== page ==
Monday, August 31, 2009

Back to School -- Already?

Wow, where did the summer go? Today's the first day of school for many kids. It's my first day back at the League -- I took some time off -- and, when I got back today, I discovered many new faces. While I was away construction on our cat room was finished -- the cats have their own playground (pictures coming later in the week) -- and lots of new arrivals, dogs and cats, are waiting for forever homes. Two teeny-tiny dogs, rescued by someone who found them running around in a busy intersection nearby, have settled into one staff member's office.

Leash laws protect dogs and people. A scared dog may not only run into traffic and get injured or even killed, but a scared dog may react out of fear when someone tries to help, and hurt the helper. Dogs can't use language to say, "Help me, I'm scared out here!" A frightened dog may bite the hand of someone trying to do good. The person who was able to capture and bring the two dogs to the League was an adult who took a BIG chance. Luckily, for the dogs and the person no one was hurt.

On your way to school, I'm sure you obey all traffic rules including cross only in crosswalks and cross with green or walk lights. Dogs (and cats, too) are oblivious to such rules. If on your way to school you see an animal running in the street or without a guardian, get adult help. Don't try to physically rescue the animal -- You could get hurt. Get a parent or teacher or crossing guard. Or, if you have a phone, plug in the number of the animal control agency in your area. In Washington, D.C. Animal Control is the proper agency to call, 202-576-6664. Be sure to give as much information as you can. For instance,

  • what color is the dog?
  • Do you know the breed?
  • Where is it?
  • Is it in the intersection of Blair Road and Kansas Avenue, N.W.?
  • Or is it sitting in front of the 7-11 store on Kansas Avenue?
The more information you can give to the dispatcher, the better for a fast and safe rescue. Let's make the 2009-2010 school year safe for everyone.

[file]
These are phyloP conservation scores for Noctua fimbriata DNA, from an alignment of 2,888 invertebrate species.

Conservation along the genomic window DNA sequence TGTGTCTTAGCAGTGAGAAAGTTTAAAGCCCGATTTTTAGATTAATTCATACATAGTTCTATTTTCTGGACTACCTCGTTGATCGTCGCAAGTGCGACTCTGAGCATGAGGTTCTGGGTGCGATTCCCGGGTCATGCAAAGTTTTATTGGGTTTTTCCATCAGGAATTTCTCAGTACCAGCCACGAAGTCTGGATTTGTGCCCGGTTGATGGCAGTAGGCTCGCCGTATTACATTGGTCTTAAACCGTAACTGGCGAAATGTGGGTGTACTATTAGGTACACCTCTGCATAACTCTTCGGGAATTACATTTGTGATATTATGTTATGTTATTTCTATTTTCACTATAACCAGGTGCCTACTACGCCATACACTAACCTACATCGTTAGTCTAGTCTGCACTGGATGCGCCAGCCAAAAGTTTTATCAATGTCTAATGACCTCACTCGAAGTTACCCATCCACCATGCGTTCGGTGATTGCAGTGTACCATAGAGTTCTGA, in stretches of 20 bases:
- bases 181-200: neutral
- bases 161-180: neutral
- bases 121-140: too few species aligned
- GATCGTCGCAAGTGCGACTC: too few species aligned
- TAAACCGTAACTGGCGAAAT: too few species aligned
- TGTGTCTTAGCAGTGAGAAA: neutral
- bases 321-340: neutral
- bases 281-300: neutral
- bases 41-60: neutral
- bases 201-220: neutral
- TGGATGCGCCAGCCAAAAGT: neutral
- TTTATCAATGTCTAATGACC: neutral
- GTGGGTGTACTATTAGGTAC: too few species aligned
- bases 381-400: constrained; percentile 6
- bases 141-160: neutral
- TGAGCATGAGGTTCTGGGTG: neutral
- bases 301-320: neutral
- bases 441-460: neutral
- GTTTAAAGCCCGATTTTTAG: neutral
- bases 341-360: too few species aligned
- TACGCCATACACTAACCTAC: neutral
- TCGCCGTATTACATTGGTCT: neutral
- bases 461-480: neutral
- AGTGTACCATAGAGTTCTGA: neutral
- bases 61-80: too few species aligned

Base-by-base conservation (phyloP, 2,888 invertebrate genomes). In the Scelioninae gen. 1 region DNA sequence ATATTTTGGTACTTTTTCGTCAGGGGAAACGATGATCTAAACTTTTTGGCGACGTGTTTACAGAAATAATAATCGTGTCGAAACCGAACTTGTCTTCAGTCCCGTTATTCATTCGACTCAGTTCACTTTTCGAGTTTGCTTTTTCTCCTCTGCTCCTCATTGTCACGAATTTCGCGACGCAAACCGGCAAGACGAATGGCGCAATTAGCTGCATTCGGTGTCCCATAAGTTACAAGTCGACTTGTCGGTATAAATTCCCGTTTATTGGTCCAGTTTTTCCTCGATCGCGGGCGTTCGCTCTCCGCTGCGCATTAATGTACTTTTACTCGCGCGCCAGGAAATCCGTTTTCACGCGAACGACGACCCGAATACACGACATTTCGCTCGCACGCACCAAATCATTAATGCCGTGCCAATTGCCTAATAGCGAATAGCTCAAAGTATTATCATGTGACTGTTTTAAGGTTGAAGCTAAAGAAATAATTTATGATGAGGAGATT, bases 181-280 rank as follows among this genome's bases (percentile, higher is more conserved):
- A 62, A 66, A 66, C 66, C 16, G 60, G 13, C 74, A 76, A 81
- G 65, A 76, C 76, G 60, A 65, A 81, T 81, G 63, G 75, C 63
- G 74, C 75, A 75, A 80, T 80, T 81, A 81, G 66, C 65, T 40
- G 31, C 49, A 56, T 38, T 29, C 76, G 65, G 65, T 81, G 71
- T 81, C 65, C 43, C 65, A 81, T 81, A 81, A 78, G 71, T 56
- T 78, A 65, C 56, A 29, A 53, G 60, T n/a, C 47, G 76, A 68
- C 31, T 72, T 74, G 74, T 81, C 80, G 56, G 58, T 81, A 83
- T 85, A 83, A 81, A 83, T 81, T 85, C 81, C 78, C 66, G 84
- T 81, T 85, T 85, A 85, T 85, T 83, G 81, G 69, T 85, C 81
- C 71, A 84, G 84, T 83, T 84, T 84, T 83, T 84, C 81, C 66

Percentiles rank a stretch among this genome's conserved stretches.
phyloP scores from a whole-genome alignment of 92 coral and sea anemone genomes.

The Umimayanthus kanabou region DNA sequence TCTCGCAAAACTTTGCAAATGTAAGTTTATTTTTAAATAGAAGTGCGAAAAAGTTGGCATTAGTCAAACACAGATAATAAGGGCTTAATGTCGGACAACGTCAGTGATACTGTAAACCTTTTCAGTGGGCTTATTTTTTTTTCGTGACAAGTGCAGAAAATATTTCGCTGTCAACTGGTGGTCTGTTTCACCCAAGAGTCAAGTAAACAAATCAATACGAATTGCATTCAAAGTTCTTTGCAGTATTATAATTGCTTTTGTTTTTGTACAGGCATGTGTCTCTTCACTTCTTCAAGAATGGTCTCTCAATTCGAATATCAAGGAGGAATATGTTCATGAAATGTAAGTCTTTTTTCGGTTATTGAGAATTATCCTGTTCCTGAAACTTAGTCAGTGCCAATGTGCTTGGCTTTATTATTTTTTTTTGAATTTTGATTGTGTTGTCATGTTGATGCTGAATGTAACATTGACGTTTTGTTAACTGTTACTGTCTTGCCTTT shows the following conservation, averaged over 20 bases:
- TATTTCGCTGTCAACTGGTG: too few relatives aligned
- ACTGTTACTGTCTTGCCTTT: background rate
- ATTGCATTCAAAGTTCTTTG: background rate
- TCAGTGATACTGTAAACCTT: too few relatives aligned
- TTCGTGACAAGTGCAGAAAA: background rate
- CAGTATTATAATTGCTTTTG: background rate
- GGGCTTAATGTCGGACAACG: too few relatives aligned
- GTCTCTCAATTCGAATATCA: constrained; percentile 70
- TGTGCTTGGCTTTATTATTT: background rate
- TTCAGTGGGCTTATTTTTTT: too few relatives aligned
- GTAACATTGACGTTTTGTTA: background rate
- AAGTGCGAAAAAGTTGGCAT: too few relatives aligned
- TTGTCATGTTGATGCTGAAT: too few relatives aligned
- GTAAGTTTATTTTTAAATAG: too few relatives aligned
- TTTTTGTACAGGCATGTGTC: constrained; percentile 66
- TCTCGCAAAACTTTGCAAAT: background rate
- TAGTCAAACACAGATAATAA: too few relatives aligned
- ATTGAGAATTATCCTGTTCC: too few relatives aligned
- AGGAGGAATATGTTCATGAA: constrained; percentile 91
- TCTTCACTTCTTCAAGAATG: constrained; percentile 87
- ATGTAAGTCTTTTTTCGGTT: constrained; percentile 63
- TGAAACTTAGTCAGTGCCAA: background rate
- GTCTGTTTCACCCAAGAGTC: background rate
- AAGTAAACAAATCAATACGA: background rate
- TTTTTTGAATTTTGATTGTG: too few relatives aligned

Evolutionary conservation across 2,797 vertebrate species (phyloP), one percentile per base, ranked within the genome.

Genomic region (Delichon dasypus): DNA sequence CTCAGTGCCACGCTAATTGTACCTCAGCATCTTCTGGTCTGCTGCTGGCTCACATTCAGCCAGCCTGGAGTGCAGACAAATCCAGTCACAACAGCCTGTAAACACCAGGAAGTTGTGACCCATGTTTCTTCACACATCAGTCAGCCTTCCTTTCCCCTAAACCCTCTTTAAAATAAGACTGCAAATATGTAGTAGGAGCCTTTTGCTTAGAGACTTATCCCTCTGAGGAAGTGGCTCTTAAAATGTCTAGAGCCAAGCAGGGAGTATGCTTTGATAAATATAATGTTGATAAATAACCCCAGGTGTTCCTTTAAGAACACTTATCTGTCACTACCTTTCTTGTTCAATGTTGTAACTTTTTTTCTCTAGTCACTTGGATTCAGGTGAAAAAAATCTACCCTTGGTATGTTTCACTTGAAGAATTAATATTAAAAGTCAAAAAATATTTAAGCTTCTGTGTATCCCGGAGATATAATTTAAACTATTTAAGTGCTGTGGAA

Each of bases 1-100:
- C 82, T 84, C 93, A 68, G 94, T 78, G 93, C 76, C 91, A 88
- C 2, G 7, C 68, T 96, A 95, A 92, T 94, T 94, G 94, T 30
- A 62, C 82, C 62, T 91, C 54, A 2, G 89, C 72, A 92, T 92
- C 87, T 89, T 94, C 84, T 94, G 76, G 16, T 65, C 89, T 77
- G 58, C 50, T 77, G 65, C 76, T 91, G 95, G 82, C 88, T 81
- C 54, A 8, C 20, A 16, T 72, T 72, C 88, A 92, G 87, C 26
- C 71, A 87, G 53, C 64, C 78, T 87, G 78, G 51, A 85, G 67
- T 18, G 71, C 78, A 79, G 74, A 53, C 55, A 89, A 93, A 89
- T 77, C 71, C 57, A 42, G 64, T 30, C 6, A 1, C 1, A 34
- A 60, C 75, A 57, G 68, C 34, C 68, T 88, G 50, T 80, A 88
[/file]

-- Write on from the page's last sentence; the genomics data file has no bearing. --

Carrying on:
Tuesday, August 18, 2009

Caring Campers Encourage League Visitors to Adopt Dogs

The League's first-ever Caring Kids Camp concluded last Friday with certificates of completion, media interviews (WUSA-channel 9 interviewed Carolos, Delicia, and Tselote), hugs and promises to keep in touch. Evidence of the 14 campers commitment to making the world a better place for the animals continues to be displayed in the shelter. On Tuesday of last week the campers created adoption posters highlighting many of the dogs' best qualities. Artist Carol Hilliard, who illustrated the book I Like Dogs, conducted a workshop focusing mostly on drawing dogs, but demonstrated with a cat drawing, too. The campers applied those techniques when designing their adoption posters. A couple of the dogs have already gone home; their new families got to keep the camper-created posters. We're looking forward to Bogey, Keiffer, and Thunder heading out to their forever homes soon.

Wednesday, August 12, 2009

Caring Kids Camp in Full Swing

Fourteen D.C. kids are participating in the first-ever Caring Kids Camp held at the Washington Animal Rescue League. The League and the Metropolitan Police Department joined forces to host the week-long camp that promotes kindness, compassion, responsibility and lots of puppy time.

Caring Kids Camp is truly a community effort. The camp was made possible because of the generosity of Whole Foods Market in Silver Spring, Papa John's of the National Capital Region, Safeway, Council member Bowser and community supporter Keith Jarrell.

More on the camp and the week's many activities including a field trip to Poplar Spring Animal Sanctuary and interesting speakers including Fire Investigators and their four-legged partners in a later post. In the meantime, check out the expressions on our happy campers' faces and their cute photo buddies.

Wednesday, August 5, 2009

Alana Leaves Mom & Dad in Charge

Bashert is doing great, last night we were doing some commands with her and she sat all by herself. Of course she wouldn't do it again, but it's still a big step up.

Also yesterday she met one of our bunnies Thumper and our guineapig Cuitea. For Cuitea we kept Bashert on a leash and let her follow Cuitea but with Thumper we held them both tight and
let Bashert sniff Thumper. She gave him a lick bath ( he was soaked literally) and Thumper didn't mind at all. (Great photo to the left by Jesse Rowton, photographer and League volunteer) We also discovered that she does not like rain when we let her out side she went straight under the canopy and would not come out. Then this morning we discovered she went to the bathroom inside.

She's learning a lot and so are we.

Sadly this will be my last entry (I am going to camp for a month). I will miss Bashert very much but my mom promised to send me pictures.